When House Democrats passed Obamacare in March, Speaker Nancy Pelosi gave special credit to Michigan Rep. John Dingell. For good reason: The 84-year-old lawmaker is the embodiment of the party's long quest to establish national health care. Dingell's father, first elected to Congress in 1932, tried but failed to achieve the goal, and his son, who took the seat when the elder Dingell died in 1955, has pursued it in each of his 55 years in the House.
Now, his life's ambition realized, Dingell might soon be out of a job.
For the first time in memory, Dingell is facing a tough Republican challenger. Rob Steele, a 52-year-old Ann Arbor cardiologist who has never run for political office, has a chance to knock off one of the Democratic Party's biggest names.
Steele was appalled last year as he watched Dingell and other members of Congress spend unheard-of sums of money, often without reading the bills they voted on. And Steele found that he wasn't alone. “I have practiced in this district for 25 years,” he says. “My polling, so to speak, is talking to people all day long. I've never before heard what I was hearing in the office. People were saying, 'Get rid of these guys.' “
Maybe voters really are ready for a change, Steele thought. And hadn't House Democrats already muscled Dingell out of his powerful post as chairman of the Energy and Commerce Committee? A Chairman Dingell would have been too daunting a challenge, but things have changed. Add the sense that Dingell has simply stayed on too long — Steele often points out that the United States had just 48 states when Dingell first took office — and Dingell looked weak.
Steele mentioned the idea to a friend, Republican Rep. Mike Rogers, who represents Michigan's nearby 8th District. Rogers thought he was joking. Steele said no, he was serious. A few days later, Steele got a call from House Republican re-election chief Rep. Pete Sessions, asking him to come to the GOP “candidate school” in Washington. Steele was in the race.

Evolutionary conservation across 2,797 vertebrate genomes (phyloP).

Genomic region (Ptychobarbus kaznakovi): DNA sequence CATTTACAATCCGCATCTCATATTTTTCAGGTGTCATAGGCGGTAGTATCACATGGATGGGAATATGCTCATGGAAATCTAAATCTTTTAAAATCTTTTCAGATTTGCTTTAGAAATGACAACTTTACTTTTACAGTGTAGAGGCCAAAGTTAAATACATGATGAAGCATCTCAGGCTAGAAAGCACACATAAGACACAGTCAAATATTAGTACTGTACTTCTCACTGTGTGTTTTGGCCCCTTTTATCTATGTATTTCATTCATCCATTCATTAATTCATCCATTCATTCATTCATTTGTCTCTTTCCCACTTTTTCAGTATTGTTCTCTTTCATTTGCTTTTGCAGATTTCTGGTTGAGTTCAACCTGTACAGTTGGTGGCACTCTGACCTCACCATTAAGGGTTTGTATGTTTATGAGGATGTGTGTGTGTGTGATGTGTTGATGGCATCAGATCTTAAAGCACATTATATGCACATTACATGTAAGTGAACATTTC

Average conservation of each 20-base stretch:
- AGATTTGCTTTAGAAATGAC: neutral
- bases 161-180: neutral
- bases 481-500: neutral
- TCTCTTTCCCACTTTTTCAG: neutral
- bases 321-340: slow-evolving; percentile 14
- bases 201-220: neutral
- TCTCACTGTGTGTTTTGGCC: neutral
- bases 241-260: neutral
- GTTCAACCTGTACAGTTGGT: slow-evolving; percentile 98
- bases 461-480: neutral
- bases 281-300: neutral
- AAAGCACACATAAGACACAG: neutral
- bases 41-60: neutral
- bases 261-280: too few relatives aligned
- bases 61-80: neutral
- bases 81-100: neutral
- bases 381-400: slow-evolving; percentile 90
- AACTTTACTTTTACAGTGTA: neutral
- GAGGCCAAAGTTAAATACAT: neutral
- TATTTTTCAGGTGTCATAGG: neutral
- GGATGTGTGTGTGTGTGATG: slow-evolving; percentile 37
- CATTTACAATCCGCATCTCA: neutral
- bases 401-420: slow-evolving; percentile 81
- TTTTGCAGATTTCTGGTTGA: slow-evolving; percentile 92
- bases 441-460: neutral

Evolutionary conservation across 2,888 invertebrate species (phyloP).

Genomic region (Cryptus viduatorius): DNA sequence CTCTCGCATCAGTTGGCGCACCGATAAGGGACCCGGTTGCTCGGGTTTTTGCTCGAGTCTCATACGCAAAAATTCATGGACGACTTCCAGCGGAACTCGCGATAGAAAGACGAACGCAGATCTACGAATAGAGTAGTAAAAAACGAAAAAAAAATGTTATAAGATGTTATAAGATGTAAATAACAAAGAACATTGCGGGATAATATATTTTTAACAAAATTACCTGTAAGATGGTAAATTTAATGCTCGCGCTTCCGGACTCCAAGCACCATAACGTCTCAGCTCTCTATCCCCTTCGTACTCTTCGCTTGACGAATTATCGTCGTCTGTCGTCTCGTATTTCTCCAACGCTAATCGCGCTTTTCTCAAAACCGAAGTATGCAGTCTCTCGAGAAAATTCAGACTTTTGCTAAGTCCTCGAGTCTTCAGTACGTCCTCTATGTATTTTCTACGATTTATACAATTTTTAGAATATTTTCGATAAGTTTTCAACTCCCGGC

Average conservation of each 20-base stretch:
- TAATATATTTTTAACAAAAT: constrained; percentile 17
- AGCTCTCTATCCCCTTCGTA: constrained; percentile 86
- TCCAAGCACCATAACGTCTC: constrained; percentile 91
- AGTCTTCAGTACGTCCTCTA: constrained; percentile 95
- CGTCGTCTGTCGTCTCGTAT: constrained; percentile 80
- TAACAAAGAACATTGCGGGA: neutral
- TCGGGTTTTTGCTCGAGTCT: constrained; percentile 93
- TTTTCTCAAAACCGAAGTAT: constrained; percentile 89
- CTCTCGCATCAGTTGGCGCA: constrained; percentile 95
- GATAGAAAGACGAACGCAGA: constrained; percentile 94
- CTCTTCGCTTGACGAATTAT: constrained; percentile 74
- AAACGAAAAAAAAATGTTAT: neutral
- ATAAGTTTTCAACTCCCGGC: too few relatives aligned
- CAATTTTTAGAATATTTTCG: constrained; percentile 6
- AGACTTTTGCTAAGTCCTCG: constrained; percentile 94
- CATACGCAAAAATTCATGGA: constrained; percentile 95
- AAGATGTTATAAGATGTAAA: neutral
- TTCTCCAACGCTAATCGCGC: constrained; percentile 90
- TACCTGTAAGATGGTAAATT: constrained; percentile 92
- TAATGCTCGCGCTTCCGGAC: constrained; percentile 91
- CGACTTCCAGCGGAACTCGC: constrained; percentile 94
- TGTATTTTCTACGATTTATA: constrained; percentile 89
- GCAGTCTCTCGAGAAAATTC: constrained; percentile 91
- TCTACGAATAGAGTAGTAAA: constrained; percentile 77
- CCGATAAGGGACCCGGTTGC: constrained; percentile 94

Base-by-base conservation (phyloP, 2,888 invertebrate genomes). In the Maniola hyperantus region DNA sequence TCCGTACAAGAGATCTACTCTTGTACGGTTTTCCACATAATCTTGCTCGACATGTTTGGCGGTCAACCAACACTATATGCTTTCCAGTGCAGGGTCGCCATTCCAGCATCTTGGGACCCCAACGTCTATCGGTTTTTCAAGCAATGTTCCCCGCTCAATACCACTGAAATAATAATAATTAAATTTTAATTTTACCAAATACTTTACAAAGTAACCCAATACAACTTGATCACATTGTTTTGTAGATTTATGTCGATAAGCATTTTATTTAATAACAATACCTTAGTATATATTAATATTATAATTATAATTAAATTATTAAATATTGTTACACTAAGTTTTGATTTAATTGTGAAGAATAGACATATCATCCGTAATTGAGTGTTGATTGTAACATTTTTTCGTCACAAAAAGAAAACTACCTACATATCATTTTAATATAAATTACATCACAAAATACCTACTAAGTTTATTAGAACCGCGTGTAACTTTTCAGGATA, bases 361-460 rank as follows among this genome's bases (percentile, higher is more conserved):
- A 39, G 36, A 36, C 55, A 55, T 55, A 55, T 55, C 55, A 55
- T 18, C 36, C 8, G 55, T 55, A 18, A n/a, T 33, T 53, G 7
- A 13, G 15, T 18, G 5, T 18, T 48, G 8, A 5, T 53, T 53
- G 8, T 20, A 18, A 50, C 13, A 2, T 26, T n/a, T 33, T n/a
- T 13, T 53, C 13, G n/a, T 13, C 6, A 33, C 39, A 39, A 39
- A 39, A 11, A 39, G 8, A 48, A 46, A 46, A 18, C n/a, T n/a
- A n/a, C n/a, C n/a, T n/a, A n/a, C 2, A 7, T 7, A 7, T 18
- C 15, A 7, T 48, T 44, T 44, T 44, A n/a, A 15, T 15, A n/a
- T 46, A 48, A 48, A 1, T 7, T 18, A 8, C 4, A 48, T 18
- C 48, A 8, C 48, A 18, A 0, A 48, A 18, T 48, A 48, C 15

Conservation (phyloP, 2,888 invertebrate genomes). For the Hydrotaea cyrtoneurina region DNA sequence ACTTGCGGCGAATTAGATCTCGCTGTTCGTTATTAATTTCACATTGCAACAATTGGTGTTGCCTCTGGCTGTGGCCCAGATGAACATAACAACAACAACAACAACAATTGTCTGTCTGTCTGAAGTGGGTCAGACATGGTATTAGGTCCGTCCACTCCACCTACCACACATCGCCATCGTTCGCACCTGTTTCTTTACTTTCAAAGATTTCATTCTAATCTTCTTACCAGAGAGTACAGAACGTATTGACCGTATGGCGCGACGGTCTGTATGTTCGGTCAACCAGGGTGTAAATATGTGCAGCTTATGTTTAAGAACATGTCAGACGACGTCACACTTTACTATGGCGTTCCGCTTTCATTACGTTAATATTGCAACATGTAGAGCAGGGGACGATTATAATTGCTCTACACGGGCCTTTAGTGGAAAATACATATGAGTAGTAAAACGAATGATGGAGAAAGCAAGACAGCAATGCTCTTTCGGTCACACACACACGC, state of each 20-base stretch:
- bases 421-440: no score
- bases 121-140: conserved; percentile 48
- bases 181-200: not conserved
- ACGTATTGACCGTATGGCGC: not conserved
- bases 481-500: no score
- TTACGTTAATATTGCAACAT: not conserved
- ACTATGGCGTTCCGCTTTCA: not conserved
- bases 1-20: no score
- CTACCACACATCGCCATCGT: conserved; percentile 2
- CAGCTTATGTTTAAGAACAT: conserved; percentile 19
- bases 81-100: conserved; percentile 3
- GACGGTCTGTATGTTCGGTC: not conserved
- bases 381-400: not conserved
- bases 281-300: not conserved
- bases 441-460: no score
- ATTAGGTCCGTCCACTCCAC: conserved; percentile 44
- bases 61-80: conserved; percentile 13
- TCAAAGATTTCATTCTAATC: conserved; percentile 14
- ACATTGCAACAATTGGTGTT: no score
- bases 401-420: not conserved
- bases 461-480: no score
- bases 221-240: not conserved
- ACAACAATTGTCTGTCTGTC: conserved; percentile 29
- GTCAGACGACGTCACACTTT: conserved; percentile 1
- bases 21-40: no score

When people hear Steele is a doctor, they assume he's running because he opposes Obamacare. He does, but that's not why he got in. “The real thing was the insane spending,” Steele says. “The Detroit News approached me and said, 'You must be running on the health care bill.' And I said, 'No, I'm running on the spending.' ” As Steele sees it, passing Obamacare just made a bad situation worse.
Steele won the Republican primary in early August. Later that month, he commissioned a poll that found Dingell leading by a 51-42 margin, with Steele ahead among independents. The survey also found that only 37 percent said Dingell deserves to be re-elected. “Dingell is vulnerable,” pollster Neil Newhouse told Steele. “Voters are seeking an alternative.”
A more recent poll, by the Detroit News, found Steele behind by 19 points but also showed a large number of voters ready to give someone new a chance.
Dingell knows his lead might not be insurmountable in this volatile election season, and he recently sent a note to supporters asking them to ramp up their contributions. “My opponent is running with the tea party and he claims he will invest his quite substantial personal fortune in his effort to defeat me,” Dingell wrote. “He is running around with a poll showing that I am vulnerable.”
Dingell has also made a commercial styling himself as “America's watchdog.” The ad credits Dingell with “cracking down on Medicare waste, holding BP, not taxpayers, accountable, [and] keeping tainted food off the shelves.” It doesn't mention national health care.
It does, however, target “millionaire Rob Steele,” calling him “Wall Street's yes man” who threatens Social Security and sends jobs overseas. You would think Steele was Gordon Gekko rather than a well-respected heart specialist.
Just for the record: Steele has done well in medicine; he is a co-founder of Michigan Heart PC, a firm with 35 cardiologists and about 300 employees. On the other hand, Dingell has done well as a lawmaker. Last November, the Detroit News reported that Dingell is the wealthiest member of the Michigan delegation, with a net worth of about $2.6 million — a figure that does not include the assets of his heiress wife Debbie, who has done well as a Washington lobbyist.
If there is any lesson in recent elections, it is that no incumbent is safe. And that includes the man who has served in Congress longer than anyone in history.
Byron York, The Examiner's chief political correspondent, can be contacted at firstname.lastname@example.org. His column appears on Tuesday and Friday, and his stories and blogposts appear on ExaminerPolitics.com.